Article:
I walked into Shannon Huffman Polson’s “Writing into Lament” session on memoir expecting to learn something about how to transform grief into something helpful and literary. I knew nothing of Polson’s writing or the journey that she had taken into grief in the wild north where her parents died. I walked away from the session with two pieces of information. One, writing memoir requires courage. Two, bears are wild animals.
Polson was visiting her brother’s family when she got the phone call that a bear had walked into her parents’ camp and killed them. Her reaction was not just one of grief, but a longing to understand how this could have happened. And so she did something that I can’t imagine anyone doing. She went a year later to retrace the path in the wilderness that her parents, avid lovers of the Arctic wilds, had taken.
She told us about how writing requires the same courage to revisit the places in our lives that cause us pain. “All good writing is about pushing on the bruise,” she said.
And then she told us about the research she had done on bears. Even the origin of the name “bear” was surrounded in superstition.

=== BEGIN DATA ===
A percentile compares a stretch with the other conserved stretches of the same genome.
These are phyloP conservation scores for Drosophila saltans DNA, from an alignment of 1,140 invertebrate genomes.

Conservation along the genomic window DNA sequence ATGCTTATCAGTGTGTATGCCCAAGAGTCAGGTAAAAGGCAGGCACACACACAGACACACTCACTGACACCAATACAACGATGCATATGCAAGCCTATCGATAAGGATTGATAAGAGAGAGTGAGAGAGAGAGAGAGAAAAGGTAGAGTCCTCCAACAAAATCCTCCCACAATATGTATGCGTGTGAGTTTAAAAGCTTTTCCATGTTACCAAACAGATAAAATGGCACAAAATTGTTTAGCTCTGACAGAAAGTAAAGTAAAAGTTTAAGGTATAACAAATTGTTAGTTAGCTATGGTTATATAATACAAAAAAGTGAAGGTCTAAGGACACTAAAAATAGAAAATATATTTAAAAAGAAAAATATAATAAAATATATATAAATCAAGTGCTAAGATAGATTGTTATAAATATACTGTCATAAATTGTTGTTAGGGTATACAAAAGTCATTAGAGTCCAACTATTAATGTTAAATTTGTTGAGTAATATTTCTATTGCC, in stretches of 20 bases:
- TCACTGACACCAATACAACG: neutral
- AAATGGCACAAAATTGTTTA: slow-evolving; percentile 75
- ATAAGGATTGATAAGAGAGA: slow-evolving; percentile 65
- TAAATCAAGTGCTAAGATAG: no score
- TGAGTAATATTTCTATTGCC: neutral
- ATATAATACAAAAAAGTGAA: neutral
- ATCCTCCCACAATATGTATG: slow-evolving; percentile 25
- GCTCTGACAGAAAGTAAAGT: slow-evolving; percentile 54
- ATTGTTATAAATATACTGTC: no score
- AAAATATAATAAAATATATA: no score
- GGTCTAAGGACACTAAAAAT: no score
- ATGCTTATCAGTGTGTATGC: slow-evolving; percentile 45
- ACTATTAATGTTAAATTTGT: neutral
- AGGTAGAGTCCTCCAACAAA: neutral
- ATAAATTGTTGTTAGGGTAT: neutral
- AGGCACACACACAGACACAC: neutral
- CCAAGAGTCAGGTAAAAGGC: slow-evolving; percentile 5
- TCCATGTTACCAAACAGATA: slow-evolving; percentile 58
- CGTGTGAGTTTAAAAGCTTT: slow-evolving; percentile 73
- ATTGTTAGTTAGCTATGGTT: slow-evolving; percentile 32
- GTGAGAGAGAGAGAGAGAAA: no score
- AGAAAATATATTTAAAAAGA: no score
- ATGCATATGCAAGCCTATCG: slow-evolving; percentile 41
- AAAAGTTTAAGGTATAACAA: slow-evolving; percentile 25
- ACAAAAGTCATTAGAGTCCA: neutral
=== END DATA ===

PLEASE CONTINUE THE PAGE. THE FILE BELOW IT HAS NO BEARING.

According to the Online Etymology Dictionary, the English word “bear” is rooted in the proto-Germanic “beron” which means “the brown one”. The superstition part comes in because people said “the brown one” as a placeholder for the real name just as in the Harry Potter novels, people said “he who shall not be named” in place of Voldemort. It was believed that saying the true name for bears had power enough to call them down from the wilds to terrorize your village.
This was not just true among people who spoke English or proto-Germanic. Other cultures used placeholders as well. Instead of whatever the word for bear was, Irish people used “the good calf,” Welsh people said “honey-pig,” Lithuanian people “the licker,” and Russians “honey-eater”. So no one really knows what the original name for bear is any more. It’s locked away behind history’s iron curtain.
Ironically, as Polson shared about her dual exploration into the wilderness and into herself, she did the very thing that the ancient people refused to do. She named the fear and brought it into the light of understanding.
I can’t say that I’m itching to get into writing memoir based on what she said, but if and when I do decide to “press on the bruise,” I at least know what to expect. I just hope that I can do it with the same courage that Polson used in writing North of Hope.